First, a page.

I Spy a Home Outside the City. 

Like myself, as millennials settle down, they are tending to choose areas that are more affordable. Oftentimes in rural or suburban settings. They value the safety, security, and of course the affordability. Some even choose to move back to their hometowns, as they want their children to have similar experiences to what they did.

According to the survey from Ernst & Young, millennials are more likely to buy homes in the suburbs than in the city. Today, 38% of millennials are choosing to live in suburbs compared to the 37% of millennials living in Cities.

 

There is an opportunity right now for suburbs and rural areas to capitalize on millennials looking for their first homes by marketing and specifically targeting them. These first time home buyers will be looking for affordable homes, but they also want access to amenities and things to do. Show them why your town is not only a great place to visit, work, and play, but also to make a home. Share authentic stories about what makes your community unique.

 

I Spy a Cooler Campaign. 

Being from Grand Forks, ND I know what it is like to live here. I also know that when you tell people that you live here they think you are crazy and wonder what do we do when it’s below zero! Fortunately, there’s lots to do. It’s always fun to tell people about ice fishing. Then they really think you’re crazy – that is until they try it.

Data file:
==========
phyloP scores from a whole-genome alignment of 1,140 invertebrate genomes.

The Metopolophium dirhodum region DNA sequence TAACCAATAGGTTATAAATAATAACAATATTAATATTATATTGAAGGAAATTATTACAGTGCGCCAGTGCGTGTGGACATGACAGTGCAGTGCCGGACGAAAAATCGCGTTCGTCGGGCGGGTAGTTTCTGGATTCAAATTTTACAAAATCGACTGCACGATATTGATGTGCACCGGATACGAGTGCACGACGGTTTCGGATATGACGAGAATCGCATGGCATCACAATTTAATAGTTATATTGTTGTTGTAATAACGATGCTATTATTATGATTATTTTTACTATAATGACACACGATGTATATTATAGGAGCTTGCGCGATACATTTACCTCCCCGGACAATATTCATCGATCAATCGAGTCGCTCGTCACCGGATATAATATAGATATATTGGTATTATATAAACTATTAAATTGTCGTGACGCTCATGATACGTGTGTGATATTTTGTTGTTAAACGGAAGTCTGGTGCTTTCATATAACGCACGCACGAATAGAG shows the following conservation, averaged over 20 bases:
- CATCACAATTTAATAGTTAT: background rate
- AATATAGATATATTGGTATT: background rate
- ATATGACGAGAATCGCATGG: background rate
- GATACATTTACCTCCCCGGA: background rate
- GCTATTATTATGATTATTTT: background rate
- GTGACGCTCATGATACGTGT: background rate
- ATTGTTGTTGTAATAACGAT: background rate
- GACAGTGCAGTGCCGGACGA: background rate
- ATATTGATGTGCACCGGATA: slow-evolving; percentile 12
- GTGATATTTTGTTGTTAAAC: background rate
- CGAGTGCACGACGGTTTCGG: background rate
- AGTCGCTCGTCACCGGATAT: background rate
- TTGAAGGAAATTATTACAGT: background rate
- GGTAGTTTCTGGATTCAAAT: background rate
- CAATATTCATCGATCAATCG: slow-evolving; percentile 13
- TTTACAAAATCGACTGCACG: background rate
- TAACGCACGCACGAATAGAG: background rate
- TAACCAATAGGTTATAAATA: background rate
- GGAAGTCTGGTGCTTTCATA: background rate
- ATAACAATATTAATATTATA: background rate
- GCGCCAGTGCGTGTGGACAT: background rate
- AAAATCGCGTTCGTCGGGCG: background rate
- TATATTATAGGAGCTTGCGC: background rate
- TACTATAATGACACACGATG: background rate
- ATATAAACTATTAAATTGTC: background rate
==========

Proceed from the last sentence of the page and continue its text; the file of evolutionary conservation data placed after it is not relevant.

Could you imagine being from Texas and being told that you needed to move to North Dakota for your job? You would have so many questions! The Grand Forks Region Economic Development Corporation (GFREDC) and partner entities saw this happening and realized there wasn’t a single information hub to find out what it is like to live in the region. They worked with AE2S Communications to develop the Greater Grand Forks: Way Cooler Than You Think Campaign.

 

One of the “cooler” things I have witnessed from this campaign happened during a Way Cooler Than You Think presentation by Becca Cruger, GFREDC Strategic Initiatives Coordinator. During the questions portion, someone in the back raised there hand and said that she had comment instead of a question. She said that she recently moved to the Grand Forks region from Colorado. She was looking for a job and initially didn’t think North Dakota was the place for her. But then she started to see #GFisCooler all over social media. After checking it out, she thought that she would give Grand Forks a chance. After all, she couldn’t believe all the people that were sharing how cool the region is. Today she is happy to call Grand Forks her home.

 

Millennials will continue to make small communities their homes. I am a millennial myself and recently just purchased my first home, but I know many communities have something special to offer millennials. They just need to find what that is and share it.